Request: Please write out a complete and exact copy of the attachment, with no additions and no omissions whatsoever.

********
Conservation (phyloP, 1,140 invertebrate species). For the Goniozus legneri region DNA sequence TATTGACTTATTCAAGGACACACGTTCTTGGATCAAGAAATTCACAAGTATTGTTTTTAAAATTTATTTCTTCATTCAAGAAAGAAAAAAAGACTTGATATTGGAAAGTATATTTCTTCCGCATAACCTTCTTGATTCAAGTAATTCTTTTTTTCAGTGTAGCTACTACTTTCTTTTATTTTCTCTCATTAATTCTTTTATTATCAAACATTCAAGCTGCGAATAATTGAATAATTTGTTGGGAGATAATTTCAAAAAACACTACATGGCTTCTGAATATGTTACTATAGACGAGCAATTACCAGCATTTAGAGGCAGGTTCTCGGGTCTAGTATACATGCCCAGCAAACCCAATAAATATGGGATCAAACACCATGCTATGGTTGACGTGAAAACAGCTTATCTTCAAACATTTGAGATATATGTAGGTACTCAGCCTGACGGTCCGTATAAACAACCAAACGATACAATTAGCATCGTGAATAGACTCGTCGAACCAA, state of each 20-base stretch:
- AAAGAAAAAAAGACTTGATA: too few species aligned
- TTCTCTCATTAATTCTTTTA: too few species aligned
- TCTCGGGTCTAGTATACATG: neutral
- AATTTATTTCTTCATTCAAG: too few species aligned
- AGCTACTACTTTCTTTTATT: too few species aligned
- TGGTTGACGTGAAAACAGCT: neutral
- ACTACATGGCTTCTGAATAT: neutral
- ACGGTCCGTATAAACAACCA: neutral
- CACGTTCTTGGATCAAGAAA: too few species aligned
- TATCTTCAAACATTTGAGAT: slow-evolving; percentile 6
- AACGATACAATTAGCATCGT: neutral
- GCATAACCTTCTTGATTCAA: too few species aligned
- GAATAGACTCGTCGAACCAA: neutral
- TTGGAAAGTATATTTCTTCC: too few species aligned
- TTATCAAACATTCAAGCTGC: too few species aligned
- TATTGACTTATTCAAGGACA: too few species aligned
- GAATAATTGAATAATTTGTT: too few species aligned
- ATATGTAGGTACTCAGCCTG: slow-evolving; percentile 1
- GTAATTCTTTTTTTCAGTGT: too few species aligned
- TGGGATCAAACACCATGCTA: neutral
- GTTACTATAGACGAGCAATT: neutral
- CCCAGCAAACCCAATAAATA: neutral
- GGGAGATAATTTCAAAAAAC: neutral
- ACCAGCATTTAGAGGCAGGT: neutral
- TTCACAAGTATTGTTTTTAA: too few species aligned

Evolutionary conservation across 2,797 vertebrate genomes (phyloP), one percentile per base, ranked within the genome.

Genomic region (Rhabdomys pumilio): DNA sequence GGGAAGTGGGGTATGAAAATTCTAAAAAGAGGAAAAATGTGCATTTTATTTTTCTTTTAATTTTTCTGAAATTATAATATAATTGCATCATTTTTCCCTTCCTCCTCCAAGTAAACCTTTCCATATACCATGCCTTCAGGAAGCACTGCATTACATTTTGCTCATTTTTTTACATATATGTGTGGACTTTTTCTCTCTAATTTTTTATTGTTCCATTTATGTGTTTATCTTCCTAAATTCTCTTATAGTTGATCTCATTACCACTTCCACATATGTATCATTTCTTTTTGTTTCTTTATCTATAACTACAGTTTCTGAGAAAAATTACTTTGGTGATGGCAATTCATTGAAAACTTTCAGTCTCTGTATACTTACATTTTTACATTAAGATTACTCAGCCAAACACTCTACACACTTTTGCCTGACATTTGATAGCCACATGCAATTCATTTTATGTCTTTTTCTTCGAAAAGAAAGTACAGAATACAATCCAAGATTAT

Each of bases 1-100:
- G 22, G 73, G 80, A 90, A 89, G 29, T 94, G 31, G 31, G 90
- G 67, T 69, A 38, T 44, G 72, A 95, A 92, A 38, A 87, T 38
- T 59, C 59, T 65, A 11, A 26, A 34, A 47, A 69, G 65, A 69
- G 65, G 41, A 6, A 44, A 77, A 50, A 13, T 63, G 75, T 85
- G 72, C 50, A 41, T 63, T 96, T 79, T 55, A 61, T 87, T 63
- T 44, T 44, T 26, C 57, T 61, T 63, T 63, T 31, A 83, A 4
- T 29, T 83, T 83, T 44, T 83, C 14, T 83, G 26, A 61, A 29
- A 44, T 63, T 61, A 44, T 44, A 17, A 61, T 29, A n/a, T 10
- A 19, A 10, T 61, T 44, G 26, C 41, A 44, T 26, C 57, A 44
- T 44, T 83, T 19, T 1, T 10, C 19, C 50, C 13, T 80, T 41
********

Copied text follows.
Conservation (phyloP, 1,140 invertebrate species). For the Goniozus legneri region DNA sequence TATTGACTTATTCAAGGACACACGTTCTTGGATCAAGAAATTCACAAGTATTGTTTTTAAAATTTATTTCTTCATTCAAGAAAGAAAAAAAGACTTGATATTGGAAAGTATATTTCTTCCGCATAACCTTCTTGATTCAAGTAATTCTTTTTTTCAGTGTAGCTACTACTTTCTTTTATTTTCTCTCATTAATTCTTTTATTATCAAACATTCAAGCTGCGAATAATTGAATAATTTGTTGGGAGATAATTTCAAAAAACACTACATGGCTTCTGAATATGTTACTATAGACGAGCAATTACCAGCATTTAGAGGCAGGTTCTCGGGTCTAGTATACATGCCCAGCAAACCCAATAAATATGGGATCAAACACCATGCTATGGTTGACGTGAAAACAGCTTATCTTCAAACATTTGAGATATATGTAGGTACTCAGCCTGACGGTCCGTATAAACAACCAAACGATACAATTAGCATCGTGAATAGACTCGTCGAACCAA, state of each 20-base stretch:
- AAAGAAAAAAAGACTTGATA: too few species aligned
- TTCTCTCATTAATTCTTTTA: too few species aligned
- TCTCGGGTCTAGTATACATG: neutral
- AATTTATTTCTTCATTCAAG: too few species aligned
- AGCTACTACTTTCTTTTATT: too few species aligned
- TGGTTGACGTGAAAACAGCT: neutral
- ACTACATGGCTTCTGAATAT: neutral
- ACGGTCCGTATAAACAACCA: neutral
- CACGTTCTTGGATCAAGAAA: too few species aligned
- TATCTTCAAACATTTGAGAT: slow-evolving; percentile 6
- AACGATACAATTAGCATCGT: neutral
- GCATAACCTTCTTGATTCAA: too few species aligned
- GAATAGACTCGTCGAACCAA: neutral
- TTGGAAAGTATATTTCTTCC: too few species aligned
- TTATCAAACATTCAAGCTGC: too few species aligned
- TATTGACTTATTCAAGGACA: too few species aligned
- GAATAATTGAATAATTTGTT: too few species aligned
- ATATGTAGGTACTCAGCCTG: slow-evolving; percentile 1
- GTAATTCTTTTTTTCAGTGT: too few species aligned
- TGGGATCAAACACCATGCTA: neutral
- GTTACTATAGACGAGCAATT: neutral
- CCCAGCAAACCCAATAAATA: neutral
- GGGAGATAATTTCAAAAAAC: neutral
- ACCAGCATTTAGAGGCAGGT: neutral
- TTCACAAGTATTGTTTTTAA: too few species aligned

Evolutionary conservation across 2,797 vertebrate genomes (phyloP), one percentile per base, ranked within the genome.

Genomic region (Rhabdomys pumilio): DNA sequence GGGAAGTGGGGTATGAAAATTCTAAAAAGAGGAAAAATGTGCATTTTATTTTTCTTTTAATTTTTCTGAAATTATAATATAATTGCATCATTTTTCCCTTCCTCCTCCAAGTAAACCTTTCCATATACCATGCCTTCAGGAAGCACTGCATTACATTTTGCTCATTTTTTTACATATATGTGTGGACTTTTTCTCTCTAATTTTTTATTGTTCCATTTATGTGTTTATCTTCCTAAATTCTCTTATAGTTGATCTCATTACCACTTCCACATATGTATCATTTCTTTTTGTTTCTTTATCTATAACTACAGTTTCTGAGAAAAATTACTTTGGTGATGGCAATTCATTGAAAACTTTCAGTCTCTGTATACTTACATTTTTACATTAAGATTACTCAGCCAAACACTCTACACACTTTTGCCTGACATTTGATAGCCACATGCAATTCATTTTATGTCTTTTTCTTCGAAAAGAAAGTACAGAATACAATCCAAGATTAT

Each of bases 1-100:
- G 22, G 73, G 80, A 90, A 89, G 29, T 94, G 31, G 31, G 90
- G 67, T 69, A 38, T 44, G 72, A 95, A 92, A 38, A 87, T 38
- T 59, C 59, T 65, A 11, A 26, A 34, A 47, A 69, G 65, A 69
- G 65, G 41, A 6, A 44, A 77, A 50, A 13, T 63, G 75, T 85
- G 72, C 50, A 41, T 63, T 96, T 79, T 55, A 61, T 87, T 63
- T 44, T 44, T 26, C 57, T 61, T 63, T 63, T 31, A 83, A 4
- T 29, T 83, T 83, T 44, T 83, C 14, T 83, G 26, A 61, A 29
- A 44, T 63, T 61, A 44, T 44, A 17, A 61, T 29, A n/a, T 10
- A 19, A 10, T 61, T 44, G 26, C 41, A 44, T 26, C 57, A 44
- T 44, T 83, T 19, T 1, T 10, C 19, C 50, C 13, T 80, T 41